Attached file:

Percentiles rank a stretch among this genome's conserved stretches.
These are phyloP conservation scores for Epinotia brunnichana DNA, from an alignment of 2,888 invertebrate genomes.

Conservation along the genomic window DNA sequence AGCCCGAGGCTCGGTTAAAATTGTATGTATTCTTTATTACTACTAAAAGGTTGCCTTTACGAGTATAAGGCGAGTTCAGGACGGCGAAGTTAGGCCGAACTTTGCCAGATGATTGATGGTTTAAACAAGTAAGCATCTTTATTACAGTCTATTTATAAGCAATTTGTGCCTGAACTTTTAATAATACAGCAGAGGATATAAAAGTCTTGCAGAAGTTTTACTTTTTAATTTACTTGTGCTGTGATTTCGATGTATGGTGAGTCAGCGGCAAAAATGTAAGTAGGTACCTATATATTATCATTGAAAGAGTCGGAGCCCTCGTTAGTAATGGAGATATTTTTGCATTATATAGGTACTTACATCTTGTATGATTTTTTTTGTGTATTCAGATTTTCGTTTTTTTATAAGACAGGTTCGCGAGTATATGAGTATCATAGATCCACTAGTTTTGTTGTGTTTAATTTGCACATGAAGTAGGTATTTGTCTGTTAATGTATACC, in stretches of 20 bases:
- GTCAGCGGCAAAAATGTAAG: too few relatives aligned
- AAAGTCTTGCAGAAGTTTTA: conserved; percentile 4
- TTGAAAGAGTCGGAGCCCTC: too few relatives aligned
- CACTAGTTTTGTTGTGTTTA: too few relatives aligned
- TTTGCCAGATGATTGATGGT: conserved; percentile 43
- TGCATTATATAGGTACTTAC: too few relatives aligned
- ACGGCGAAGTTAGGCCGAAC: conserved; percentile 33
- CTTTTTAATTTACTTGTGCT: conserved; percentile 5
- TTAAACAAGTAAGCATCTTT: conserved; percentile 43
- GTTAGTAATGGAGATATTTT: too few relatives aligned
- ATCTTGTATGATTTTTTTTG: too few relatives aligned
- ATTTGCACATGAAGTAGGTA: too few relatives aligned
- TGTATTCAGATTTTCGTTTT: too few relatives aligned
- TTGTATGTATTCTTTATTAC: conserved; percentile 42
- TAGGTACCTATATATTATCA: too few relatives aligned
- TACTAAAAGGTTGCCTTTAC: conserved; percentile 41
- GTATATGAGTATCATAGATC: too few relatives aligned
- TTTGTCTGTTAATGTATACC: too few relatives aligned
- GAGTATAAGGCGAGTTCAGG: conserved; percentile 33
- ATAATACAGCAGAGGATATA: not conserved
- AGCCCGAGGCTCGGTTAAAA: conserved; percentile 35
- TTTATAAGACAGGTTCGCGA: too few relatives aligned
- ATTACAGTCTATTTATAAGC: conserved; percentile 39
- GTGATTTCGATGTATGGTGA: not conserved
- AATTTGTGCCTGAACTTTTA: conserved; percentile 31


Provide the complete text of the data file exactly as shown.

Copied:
Percentiles rank a stretch among this genome's conserved stretches.
These are phyloP conservation scores for Epinotia brunnichana DNA, from an alignment of 2,888 invertebrate genomes.

Conservation along the genomic window DNA sequence AGCCCGAGGCTCGGTTAAAATTGTATGTATTCTTTATTACTACTAAAAGGTTGCCTTTACGAGTATAAGGCGAGTTCAGGACGGCGAAGTTAGGCCGAACTTTGCCAGATGATTGATGGTTTAAACAAGTAAGCATCTTTATTACAGTCTATTTATAAGCAATTTGTGCCTGAACTTTTAATAATACAGCAGAGGATATAAAAGTCTTGCAGAAGTTTTACTTTTTAATTTACTTGTGCTGTGATTTCGATGTATGGTGAGTCAGCGGCAAAAATGTAAGTAGGTACCTATATATTATCATTGAAAGAGTCGGAGCCCTCGTTAGTAATGGAGATATTTTTGCATTATATAGGTACTTACATCTTGTATGATTTTTTTTGTGTATTCAGATTTTCGTTTTTTTATAAGACAGGTTCGCGAGTATATGAGTATCATAGATCCACTAGTTTTGTTGTGTTTAATTTGCACATGAAGTAGGTATTTGTCTGTTAATGTATACC, in stretches of 20 bases:
- GTCAGCGGCAAAAATGTAAG: too few relatives aligned
- AAAGTCTTGCAGAAGTTTTA: conserved; percentile 4
- TTGAAAGAGTCGGAGCCCTC: too few relatives aligned
- CACTAGTTTTGTTGTGTTTA: too few relatives aligned
- TTTGCCAGATGATTGATGGT: conserved; percentile 43
- TGCATTATATAGGTACTTAC: too few relatives aligned
- ACGGCGAAGTTAGGCCGAAC: conserved; percentile 33
- CTTTTTAATTTACTTGTGCT: conserved; percentile 5
- TTAAACAAGTAAGCATCTTT: conserved; percentile 43
- GTTAGTAATGGAGATATTTT: too few relatives aligned
- ATCTTGTATGATTTTTTTTG: too few relatives aligned
- ATTTGCACATGAAGTAGGTA: too few relatives aligned
- TGTATTCAGATTTTCGTTTT: too few relatives aligned
- TTGTATGTATTCTTTATTAC: conserved; percentile 42
- TAGGTACCTATATATTATCA: too few relatives aligned
- TACTAAAAGGTTGCCTTTAC: conserved; percentile 41
- GTATATGAGTATCATAGATC: too few relatives aligned
- TTTGTCTGTTAATGTATACC: too few relatives aligned
- GAGTATAAGGCGAGTTCAGG: conserved; percentile 33
- ATAATACAGCAGAGGATATA: not conserved
- AGCCCGAGGCTCGGTTAAAA: conserved; percentile 35
- TTTATAAGACAGGTTCGCGA: too few relatives aligned
- ATTACAGTCTATTTATAAGC: conserved; percentile 39
- GTGATTTCGATGTATGGTGA: not conserved
- AATTTGTGCCTGAACTTTTA: conserved; percentile 31